Newborn Health: RCGAN Study

The aim of the PhD project is to improve training for medical professionals who monitor babies in the NICU through the synthesis of realistic neonatal seizure time series using recurrent conditional generative adversarial networks.

Thousands of hours of neonatal health recordings will be used to create a software programme and documentation that will employ AI to simulate realistic sensor data that can be integrated into training simulation tools used by medical staff. 

Newborns in the neonatal intensive care unit (NICU) are monitored with a range of sensing technologies  (video, EEG, ECG, respiration, BP) in an attempt to detect harmful neurological dysfunction when it occurs. Interpretation of the data produced requires extensive training on the part of the neurophysiologist as the signatures of each specific condition can be subtle. In developing countries, there is a severe shortage of the trained personnel required and to compound matters, there is a lack of instruction tools based on realistic data sources to enable the most effective use of their training. 

The purpose of this work then is to develop software that will use techniques from artificial intelligence to simulate realistic sensor data representative of the type seen in the NICU including presentation of seizure events with an appropriate range of variability. The nature of this work is computational modelling and we will not require the collection of any new data for this purpose. Instead, we will avail of the collaboration established between Prof Ward and Prof Geraldine Boylan and the Infant team at University College Cork who has collected hundreds and thousands of hours of the type of data required for this study and are one of the world’s leading research groups in neonatal health.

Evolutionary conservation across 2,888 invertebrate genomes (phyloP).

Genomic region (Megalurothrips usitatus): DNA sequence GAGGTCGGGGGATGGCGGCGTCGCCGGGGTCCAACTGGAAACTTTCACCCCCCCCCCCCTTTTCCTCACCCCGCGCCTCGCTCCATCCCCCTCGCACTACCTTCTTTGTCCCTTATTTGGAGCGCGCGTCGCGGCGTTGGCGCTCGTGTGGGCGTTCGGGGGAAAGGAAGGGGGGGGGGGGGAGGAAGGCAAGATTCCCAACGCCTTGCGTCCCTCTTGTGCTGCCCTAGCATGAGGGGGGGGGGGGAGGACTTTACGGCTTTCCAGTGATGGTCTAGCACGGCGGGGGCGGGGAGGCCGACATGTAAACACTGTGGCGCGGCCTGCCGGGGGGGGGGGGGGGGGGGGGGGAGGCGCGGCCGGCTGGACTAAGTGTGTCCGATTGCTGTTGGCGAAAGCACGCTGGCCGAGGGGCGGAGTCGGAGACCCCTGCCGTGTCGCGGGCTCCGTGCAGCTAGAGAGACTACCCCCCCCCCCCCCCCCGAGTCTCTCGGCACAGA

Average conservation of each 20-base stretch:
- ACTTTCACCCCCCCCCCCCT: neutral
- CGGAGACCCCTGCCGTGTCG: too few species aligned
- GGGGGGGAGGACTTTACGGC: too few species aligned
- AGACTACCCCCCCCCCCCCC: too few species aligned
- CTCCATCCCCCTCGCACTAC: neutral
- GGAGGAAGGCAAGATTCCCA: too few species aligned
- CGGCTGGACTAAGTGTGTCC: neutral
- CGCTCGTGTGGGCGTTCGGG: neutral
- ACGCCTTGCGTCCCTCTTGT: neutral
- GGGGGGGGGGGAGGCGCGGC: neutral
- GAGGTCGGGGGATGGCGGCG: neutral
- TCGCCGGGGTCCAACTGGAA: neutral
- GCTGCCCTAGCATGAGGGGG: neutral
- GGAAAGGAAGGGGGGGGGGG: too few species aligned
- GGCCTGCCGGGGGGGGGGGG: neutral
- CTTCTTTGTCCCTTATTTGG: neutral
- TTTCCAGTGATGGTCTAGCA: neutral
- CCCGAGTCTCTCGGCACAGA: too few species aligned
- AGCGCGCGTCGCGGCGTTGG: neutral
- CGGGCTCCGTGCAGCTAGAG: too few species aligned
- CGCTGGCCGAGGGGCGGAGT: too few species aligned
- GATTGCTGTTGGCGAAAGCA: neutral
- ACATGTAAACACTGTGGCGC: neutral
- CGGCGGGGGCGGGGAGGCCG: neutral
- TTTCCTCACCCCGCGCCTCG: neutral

In terms of techniques, we propose to use methods from machine learning called Recurrent Conditional Generative Adversarial Networks (RCGAN) to synthesize realistic multi-modal time series fully representative of healthy and pathological datasets as monitored in the NICU. These technologies will be trained through exposure to large, comprehensive datasets available within the collaboration while the final results will be tested both for fidelity of realism and protection of privacy of the generating sources. The final result will be a piece of open access software and documentation which can be integrated into third party training simulation tools.  

 

Sleeping baby

How To Apply

Candidates applying for this studentship must have a first or second class degree or Masters in a relevant discipline. Previous experience in a health-related discipline is expected and relevant experience is welcomed.

A stipend of 18,500 euro per annum and a cover for UCC registration fees will be available for the successful applicant (non-EU members may apply but additional fees are paid by the candidate).  The position is funded for 4 years with an allowance for travel and publication costs. 

The successful applicant will be asked to proceed through the Postgraduate Applications Centre (PAC, http://www.pac.ie) for formal registration.

Interested candidates should submit:

  1. a covering letter detailing their interest and reasons for applying for this position 
  2. (a CV (including the name and contact details of 2 referees)
  3. a summary of their relevant research experience to date

The above documents should be emailed to infantjobs@ucc.ie on or before the closing date of 11 July.

Please reference ‘PhD Studentship RCGAN Study’ on the subject line of your application.

The successful applicant is expected to commence the post by 1 October 2018. 

Further Enquiries: please contact Prof Tomás Ward  tomas.ward@dcu.ie

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